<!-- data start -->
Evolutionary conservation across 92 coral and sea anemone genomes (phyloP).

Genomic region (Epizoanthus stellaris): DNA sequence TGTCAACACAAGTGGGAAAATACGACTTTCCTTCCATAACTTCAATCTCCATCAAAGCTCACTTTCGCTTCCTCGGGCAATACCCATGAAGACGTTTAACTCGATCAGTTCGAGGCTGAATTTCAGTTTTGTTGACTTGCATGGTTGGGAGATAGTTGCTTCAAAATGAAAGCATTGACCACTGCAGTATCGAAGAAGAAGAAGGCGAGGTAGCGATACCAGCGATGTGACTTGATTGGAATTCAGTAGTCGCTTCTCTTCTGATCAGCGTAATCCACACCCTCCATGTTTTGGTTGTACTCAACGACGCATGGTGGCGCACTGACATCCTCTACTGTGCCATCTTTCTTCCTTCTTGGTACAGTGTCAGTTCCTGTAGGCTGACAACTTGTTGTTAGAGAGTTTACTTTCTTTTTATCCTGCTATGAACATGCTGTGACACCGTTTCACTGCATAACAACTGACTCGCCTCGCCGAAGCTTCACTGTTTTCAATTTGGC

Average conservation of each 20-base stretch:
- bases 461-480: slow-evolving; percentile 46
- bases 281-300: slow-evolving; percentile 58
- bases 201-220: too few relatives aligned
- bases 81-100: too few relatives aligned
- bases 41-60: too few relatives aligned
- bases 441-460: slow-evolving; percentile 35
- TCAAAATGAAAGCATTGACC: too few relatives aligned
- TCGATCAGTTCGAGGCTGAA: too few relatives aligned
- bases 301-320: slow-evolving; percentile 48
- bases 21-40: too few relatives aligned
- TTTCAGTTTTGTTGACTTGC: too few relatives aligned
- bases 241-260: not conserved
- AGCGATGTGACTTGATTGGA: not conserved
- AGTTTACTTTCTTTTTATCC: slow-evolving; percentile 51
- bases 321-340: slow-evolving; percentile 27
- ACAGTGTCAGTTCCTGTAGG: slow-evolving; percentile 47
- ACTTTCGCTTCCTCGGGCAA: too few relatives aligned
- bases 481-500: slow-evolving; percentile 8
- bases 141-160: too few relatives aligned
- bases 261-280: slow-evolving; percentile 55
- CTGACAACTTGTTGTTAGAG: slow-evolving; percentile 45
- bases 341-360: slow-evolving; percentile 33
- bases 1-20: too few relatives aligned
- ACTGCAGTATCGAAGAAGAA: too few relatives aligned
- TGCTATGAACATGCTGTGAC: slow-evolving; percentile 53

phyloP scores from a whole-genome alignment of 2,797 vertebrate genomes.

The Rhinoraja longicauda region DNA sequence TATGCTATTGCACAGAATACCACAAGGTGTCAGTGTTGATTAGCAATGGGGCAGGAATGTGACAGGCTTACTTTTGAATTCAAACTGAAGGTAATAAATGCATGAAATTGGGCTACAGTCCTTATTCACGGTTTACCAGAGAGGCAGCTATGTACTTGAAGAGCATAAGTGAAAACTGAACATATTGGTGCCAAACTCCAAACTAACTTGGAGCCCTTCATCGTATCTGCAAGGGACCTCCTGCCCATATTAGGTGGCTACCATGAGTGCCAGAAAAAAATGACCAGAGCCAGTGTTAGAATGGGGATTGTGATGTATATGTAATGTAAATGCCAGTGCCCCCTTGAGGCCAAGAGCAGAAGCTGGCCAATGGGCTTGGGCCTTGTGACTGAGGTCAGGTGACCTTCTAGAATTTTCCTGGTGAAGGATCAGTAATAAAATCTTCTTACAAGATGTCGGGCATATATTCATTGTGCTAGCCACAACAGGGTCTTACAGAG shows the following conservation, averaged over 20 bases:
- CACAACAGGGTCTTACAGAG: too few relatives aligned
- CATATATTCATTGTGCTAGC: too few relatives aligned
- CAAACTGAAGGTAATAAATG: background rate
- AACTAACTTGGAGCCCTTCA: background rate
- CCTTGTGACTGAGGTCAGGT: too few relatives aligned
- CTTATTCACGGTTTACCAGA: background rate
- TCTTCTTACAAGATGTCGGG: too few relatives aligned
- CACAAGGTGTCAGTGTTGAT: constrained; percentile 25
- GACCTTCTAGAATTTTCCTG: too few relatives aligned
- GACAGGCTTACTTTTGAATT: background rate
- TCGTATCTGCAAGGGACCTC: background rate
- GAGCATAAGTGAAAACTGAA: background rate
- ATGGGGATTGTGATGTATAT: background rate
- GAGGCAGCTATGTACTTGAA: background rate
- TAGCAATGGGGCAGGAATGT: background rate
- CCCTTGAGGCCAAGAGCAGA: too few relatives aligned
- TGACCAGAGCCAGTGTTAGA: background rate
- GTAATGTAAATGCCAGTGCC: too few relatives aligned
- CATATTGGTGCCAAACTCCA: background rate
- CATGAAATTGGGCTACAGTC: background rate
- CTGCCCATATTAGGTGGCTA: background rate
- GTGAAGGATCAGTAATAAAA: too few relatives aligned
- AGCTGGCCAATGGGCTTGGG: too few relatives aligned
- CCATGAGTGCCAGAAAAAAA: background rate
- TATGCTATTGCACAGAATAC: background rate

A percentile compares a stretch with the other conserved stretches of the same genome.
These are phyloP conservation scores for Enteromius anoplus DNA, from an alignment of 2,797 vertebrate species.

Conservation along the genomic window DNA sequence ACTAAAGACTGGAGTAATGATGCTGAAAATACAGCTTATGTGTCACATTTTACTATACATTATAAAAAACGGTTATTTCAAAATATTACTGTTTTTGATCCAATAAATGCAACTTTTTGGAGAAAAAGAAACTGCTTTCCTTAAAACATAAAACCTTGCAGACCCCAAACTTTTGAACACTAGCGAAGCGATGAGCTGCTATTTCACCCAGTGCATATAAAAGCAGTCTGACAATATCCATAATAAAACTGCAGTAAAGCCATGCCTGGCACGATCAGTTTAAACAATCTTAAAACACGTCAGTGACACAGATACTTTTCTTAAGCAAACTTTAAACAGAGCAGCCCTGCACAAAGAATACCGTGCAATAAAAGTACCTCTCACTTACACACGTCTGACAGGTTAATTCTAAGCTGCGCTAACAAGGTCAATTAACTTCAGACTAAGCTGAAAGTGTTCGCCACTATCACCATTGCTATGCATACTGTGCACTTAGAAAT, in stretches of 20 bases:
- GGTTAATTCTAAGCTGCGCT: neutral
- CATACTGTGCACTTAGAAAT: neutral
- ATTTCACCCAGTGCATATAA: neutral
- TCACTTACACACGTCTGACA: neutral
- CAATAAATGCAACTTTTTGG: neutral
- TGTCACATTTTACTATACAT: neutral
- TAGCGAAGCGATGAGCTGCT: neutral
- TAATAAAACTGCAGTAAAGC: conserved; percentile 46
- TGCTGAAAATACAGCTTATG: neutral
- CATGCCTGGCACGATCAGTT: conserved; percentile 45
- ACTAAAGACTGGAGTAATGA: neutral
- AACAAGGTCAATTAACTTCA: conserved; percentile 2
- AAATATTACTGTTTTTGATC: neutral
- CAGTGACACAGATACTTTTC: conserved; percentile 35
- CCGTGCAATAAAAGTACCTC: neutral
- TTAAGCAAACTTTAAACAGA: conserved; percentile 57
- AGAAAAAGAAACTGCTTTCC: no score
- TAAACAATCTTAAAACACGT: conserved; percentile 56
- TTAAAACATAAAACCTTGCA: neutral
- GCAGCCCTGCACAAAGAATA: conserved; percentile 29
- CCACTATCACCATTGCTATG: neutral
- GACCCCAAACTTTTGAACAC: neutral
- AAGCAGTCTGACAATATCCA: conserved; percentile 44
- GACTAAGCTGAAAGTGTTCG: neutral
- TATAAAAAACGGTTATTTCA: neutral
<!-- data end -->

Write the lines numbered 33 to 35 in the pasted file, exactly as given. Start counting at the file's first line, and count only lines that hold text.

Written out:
- CAAACTGAAGGTAATAAATG: background rate
- AACTAACTTGGAGCCCTTCA: background rate
- CCTTGTGACTGAGGTCAGGT: too few relatives aligned